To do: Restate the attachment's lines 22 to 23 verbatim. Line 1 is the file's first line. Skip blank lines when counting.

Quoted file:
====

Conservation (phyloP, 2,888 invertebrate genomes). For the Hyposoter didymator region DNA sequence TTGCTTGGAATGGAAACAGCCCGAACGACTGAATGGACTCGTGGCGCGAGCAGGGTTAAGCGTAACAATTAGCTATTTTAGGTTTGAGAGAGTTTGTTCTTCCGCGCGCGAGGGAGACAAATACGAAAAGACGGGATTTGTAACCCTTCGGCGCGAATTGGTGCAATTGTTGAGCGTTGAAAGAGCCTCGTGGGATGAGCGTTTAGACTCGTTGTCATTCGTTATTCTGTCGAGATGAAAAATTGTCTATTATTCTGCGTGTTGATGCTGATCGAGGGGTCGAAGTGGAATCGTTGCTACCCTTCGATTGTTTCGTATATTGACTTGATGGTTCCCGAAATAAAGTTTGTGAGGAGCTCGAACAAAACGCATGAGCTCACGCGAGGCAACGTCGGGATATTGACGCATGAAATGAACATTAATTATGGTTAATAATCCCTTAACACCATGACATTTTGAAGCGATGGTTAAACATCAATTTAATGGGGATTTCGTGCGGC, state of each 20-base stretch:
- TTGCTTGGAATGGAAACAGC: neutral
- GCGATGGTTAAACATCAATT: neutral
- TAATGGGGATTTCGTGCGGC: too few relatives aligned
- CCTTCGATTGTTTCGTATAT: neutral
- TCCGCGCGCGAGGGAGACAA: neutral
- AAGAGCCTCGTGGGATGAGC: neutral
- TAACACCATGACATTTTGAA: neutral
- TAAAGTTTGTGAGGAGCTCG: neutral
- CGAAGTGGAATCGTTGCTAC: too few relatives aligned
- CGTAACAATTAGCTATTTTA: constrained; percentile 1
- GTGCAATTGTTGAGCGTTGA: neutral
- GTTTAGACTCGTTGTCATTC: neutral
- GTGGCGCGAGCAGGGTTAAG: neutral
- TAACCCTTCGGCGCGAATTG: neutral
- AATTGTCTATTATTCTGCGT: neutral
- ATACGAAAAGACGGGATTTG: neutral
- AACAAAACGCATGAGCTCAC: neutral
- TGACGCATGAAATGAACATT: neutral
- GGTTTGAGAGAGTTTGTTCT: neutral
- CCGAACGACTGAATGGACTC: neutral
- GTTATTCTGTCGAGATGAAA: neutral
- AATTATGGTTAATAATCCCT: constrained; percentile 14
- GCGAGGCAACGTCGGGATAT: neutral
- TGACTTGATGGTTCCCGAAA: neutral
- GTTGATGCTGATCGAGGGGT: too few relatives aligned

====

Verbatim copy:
- GTTATTCTGTCGAGATGAAA: neutral
- AATTATGGTTAATAATCCCT: constrained; percentile 14